The Necessity of Atheism (Brooks)/Chapter VIII
In the early Church, astronomy, like other branches of science, was looked upon as futile, since the New Testament taught that the earth was soon to be destroyed and new heavens created.
The heavenly bodies were looked upon by the theologians as either living beings possessing souls, or as the habitation of the angels. However, as time passed, the geocentric doctrine, the doctrine that the earth is the center of the universe and that the sun and planets revolve about it, was the theory that held the highest respect.
Copernicus, in 1543, was first to bring clearly before the world the then astounding theory that the earth and planets revolve about the sun. But not until he was on his deathbed did he dare to publish it, for he well knew the opposition with which it would be met. Even then he published it with an apologetic, lie by a friend Osiander, that Copernicus had propounded the doctrine of the earth's movement not as a fact, but as a hypothesis.
"Thus was the greatest and most ennobling, perhaps, of scientific truths a truth not less ennobling to religion than to science forced in coming before the world, to sneak and crawl." (White: "History of Warfare of Science with Theology."
During the next seventy years the matter slumbered, until Galileo upheld the Copernican doctrine as the truth, and proved it to be the truth by his telescope. Immediately the Church condemned the statements of Copernicus and forbade Galileo to teach or discuss them. All books which affirmed the motion of the earth were forbidden, and to read the work of Copernicus was declared to risk damnation. All branches of the Protestant Church, Lutheran, Calvinist, Anglican, vied with each other in denouncing the Copernican doctrine.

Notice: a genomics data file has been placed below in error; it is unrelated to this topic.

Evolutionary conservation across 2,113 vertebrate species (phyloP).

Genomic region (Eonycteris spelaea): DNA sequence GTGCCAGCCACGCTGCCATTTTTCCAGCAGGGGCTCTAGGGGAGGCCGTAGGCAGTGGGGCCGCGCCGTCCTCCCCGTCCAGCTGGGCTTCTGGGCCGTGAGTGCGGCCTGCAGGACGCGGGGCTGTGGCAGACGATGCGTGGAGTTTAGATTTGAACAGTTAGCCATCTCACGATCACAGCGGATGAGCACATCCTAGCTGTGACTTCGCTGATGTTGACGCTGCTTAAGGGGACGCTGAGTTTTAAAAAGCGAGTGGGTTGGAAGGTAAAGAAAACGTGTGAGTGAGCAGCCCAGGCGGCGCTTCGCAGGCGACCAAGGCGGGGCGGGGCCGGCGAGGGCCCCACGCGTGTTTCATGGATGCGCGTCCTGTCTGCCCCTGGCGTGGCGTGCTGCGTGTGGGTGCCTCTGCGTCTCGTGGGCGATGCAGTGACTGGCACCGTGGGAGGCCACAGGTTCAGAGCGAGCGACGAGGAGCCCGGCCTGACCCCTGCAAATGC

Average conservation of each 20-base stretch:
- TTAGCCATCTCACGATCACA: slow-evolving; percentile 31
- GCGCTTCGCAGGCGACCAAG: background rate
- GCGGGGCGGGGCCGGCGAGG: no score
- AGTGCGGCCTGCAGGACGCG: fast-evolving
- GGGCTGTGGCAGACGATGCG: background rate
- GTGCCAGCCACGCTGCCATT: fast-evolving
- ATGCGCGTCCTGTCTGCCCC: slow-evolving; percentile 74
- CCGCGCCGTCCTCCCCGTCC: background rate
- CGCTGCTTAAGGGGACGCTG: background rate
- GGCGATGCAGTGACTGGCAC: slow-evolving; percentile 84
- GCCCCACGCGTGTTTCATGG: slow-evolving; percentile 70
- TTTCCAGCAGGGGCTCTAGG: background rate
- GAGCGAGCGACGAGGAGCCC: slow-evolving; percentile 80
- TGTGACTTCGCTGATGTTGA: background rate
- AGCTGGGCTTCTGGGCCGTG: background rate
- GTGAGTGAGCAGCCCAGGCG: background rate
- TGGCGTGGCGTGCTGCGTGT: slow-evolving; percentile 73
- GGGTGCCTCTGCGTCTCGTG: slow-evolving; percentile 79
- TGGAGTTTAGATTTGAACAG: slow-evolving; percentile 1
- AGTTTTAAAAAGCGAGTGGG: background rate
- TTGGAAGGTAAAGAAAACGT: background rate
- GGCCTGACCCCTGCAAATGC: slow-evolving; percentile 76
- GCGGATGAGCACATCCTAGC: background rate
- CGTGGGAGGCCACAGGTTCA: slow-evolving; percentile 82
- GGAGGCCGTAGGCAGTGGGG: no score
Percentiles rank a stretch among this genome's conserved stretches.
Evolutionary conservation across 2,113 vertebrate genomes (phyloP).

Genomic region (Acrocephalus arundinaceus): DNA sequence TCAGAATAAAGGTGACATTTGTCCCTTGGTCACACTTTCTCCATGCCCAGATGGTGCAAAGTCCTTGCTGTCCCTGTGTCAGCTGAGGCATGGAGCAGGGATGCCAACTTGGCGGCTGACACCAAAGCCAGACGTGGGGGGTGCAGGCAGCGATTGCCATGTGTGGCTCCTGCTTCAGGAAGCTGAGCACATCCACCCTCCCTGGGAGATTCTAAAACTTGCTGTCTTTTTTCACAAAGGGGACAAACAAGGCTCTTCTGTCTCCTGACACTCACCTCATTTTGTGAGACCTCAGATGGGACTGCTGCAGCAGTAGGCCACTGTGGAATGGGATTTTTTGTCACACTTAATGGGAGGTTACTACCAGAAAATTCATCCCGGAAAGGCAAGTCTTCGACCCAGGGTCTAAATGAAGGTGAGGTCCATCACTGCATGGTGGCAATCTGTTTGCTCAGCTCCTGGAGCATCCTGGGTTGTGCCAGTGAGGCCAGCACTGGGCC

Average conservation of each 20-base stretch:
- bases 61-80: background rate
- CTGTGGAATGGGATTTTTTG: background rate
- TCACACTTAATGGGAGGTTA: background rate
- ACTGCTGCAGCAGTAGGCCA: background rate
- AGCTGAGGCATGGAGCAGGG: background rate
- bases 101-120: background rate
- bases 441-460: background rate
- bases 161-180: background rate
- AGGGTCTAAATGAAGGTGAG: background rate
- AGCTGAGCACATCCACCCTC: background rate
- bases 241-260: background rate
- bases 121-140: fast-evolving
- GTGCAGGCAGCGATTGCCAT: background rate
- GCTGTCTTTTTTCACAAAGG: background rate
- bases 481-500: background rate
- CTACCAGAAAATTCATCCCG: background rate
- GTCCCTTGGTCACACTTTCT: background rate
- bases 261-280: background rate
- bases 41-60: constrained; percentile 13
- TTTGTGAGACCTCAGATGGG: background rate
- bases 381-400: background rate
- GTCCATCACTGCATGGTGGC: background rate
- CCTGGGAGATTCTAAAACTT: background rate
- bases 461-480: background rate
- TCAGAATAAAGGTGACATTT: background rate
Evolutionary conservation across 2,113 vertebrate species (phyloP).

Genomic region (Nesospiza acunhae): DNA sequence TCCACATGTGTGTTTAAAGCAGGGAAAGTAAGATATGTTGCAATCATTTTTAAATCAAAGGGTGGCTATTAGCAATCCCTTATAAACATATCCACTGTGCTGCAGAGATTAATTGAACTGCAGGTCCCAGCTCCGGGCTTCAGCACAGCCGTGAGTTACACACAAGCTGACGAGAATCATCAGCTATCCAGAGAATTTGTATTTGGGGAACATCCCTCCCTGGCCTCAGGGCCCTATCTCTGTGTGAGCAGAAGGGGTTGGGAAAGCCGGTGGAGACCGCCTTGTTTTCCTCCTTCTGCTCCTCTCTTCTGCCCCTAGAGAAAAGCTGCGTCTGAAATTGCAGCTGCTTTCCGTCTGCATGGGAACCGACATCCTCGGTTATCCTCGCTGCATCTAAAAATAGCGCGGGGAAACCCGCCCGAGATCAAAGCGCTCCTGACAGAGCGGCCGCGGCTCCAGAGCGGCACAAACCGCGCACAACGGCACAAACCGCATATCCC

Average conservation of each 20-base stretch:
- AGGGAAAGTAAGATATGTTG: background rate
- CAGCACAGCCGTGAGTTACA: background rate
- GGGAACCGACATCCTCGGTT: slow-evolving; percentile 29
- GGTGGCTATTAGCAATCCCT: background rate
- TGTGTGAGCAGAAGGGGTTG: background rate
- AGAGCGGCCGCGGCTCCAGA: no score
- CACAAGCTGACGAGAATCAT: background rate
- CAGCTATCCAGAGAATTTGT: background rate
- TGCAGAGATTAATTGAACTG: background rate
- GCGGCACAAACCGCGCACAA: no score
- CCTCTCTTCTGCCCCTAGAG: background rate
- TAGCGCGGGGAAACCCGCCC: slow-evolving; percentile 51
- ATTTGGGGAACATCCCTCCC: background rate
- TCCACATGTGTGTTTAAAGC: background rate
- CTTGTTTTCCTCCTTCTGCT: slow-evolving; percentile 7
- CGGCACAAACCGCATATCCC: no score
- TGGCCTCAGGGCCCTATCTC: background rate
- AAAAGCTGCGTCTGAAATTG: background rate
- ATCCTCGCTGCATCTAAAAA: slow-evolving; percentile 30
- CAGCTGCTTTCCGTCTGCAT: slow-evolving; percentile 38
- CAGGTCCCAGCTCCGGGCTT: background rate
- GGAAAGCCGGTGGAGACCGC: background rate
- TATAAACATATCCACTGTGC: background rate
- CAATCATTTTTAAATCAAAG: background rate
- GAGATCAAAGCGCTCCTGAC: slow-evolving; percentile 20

One man, Giordano Bruno dared to assert the truth in the hearing of the Papacy. For this heresy he was hunted from land to land, finally trapped in Venice, imprisoned at Rome, burned alive, and his ashes scattered to the winds!
Against Galileo, the war against the Copernican theory was concentrated. His discoveries were declared to be deceptions, and his announcements blasphemy when, in 1610, he announced that his telescope had revealed the moons of the planet Jupiter.
In 1615, Galileo was summoned before the Inquisition at Rome, and forced to promise that he would "relinquish altogether the opinion that the sun is the center of the world, and immovable, and that the earth moves, nor henceforth to hold, teach, or defend it in any way whatsoever verbally or in writing."
Pope Paul V solemnly rendered the decree that "the doctrine of the double motion of the earth about its axis and about the sun is false and entirely contrary to Holy Scripture."
The climax of this instance of the infallibility of the Church occurred when in his seventieth year Galileo was again brought before the Inquisition; he was forced to abjure under threats of torture and imprisonment by command of Pope Urban a truth which, in this day, is taken for granted by the youngest of children. Galileo was then kept in exile for the rest of his days, died, and was buried ignobly, apart from his family, without fitting ceremony, without monument or epitaph.
As late as 1873 there was published, in St. Louis, a work by a president of a Lutheran teachers' seminary in which he stated that the earth is the principal body of the universe, that it stands fixed, and that the sun and moon only serve to light it.
Astronomy brings forth a noble array of men who have, by their intense desire for the truth, persevered against the Church, and in spite of the vilest opposition of that Church, brought to the attention of man laws that have given a meaning and order to our universe.